This is a guest article by Ryan Larkin. If you are interested in contributing to Debt RoundUp, please follow our guidelines.
As you may be aware, an insurance deductible is an upfront fee that you need to pay to the insurance company before you can claim and have them pay for the expenses covered by the insurance policy. For instance, if you have an auto insurance plan or a homeowner’s insurance coverage, you need to pay the deductible upfront for every claim you are staking. However, for a health insurance plan, the deductibles need to be paid on an annual basis.
Take this scenario for instance; you have insurance coverage by virtue of paying the necessary premium. However, you are forced to pay upfront for the insurance deductibles from your pocket when you make an insurance claim. However, what you tend to forget is that the deductibles help reduce the overall cost of insurance. If there were not insurance deductibles charged, the companies will be besieged with small claims that they would have to settle and will have no other go than to raise the premium rates to make up for this. This increased cost has to be invariably borne by the customer.
Is this the solution to saving money on insurance? Though this may appear to work well, because if the deductibles are increased, your premiums – the amount you pay at regular intervals, either monthly, quarterly, half-yearly, or annually will automatically get reduced. However, the very purpose of insurance, which is to help tide over an unforeseen crisis, seems to be defeated when you try to save money by increasing insurance deductibles. Let’s face it; you don’t opt for health or homeowners insurance just because you want to spend money or to save on tax. You do it because you can’t predict when you are going to need that money. Without insurance to bail us out, most of us will face financial ruin when confronted with unexpected calamities.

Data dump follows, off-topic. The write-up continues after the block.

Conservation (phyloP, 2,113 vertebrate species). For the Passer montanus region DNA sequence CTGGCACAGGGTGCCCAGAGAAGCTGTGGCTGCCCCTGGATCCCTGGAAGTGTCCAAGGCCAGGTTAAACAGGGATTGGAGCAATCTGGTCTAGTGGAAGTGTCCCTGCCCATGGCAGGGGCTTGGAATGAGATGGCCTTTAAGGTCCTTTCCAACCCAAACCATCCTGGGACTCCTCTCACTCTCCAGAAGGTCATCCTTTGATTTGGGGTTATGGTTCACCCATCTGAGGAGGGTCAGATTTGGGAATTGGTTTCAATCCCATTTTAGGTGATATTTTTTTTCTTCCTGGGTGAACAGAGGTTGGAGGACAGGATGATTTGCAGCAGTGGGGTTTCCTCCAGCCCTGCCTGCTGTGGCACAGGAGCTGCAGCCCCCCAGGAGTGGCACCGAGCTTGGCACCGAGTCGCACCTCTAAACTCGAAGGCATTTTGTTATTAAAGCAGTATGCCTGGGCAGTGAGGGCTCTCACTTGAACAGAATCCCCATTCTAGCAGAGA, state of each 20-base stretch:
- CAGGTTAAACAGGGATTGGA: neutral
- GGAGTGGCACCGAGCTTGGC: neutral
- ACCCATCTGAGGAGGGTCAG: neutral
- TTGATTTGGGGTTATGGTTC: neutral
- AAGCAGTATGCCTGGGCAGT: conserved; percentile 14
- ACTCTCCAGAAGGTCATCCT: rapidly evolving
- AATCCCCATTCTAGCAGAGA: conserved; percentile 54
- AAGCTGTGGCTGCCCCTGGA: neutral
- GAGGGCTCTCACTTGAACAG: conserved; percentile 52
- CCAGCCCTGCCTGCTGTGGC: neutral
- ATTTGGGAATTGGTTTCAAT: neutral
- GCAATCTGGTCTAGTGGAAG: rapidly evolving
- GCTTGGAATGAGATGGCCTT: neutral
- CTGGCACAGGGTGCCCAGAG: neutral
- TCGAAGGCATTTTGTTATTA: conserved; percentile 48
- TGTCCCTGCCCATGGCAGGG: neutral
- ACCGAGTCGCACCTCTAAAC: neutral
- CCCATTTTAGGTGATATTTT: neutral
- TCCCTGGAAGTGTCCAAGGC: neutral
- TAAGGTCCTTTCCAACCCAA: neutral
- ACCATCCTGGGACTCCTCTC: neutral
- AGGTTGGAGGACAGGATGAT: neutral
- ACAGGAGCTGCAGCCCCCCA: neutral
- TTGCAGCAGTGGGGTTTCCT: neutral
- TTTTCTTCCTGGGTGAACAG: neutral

The answer is to have an emergency fund that you can draw upon, if you can manage to have such a fund, you could draw from that to raise the deductibles for your insurance and save money in the long run. However, why have to raise the deductibles at all, you may ask? You probably don’t need this if you have enough money stashed away. If you are really wealthy, you probably won’t have to have insurance cover at all except for the mandatory cover required by law.
Statistics show that an average homeowner has to make an insurance claim once in about 9 to 10 years. That being the case, you will certainly be saving more money if you increase your insurance deductibles. The chances are there for an unforeseen need for you to claim due to an unexpected fire that burnt down your home or some other such calamity. In such cases, your saving would have become meaningless. However, going by the principle of probabilities, it is most unlikely a thing to happen.
Hence, increasing deductibles on your insurance premium is probably the smartest move you can make as far as saving money is concerned. However, it is important to create the emergency fund, by forced savings or trying to earn extra money through some part time job, so that you have enough to pay towards the extra expenditure on increased deductibles.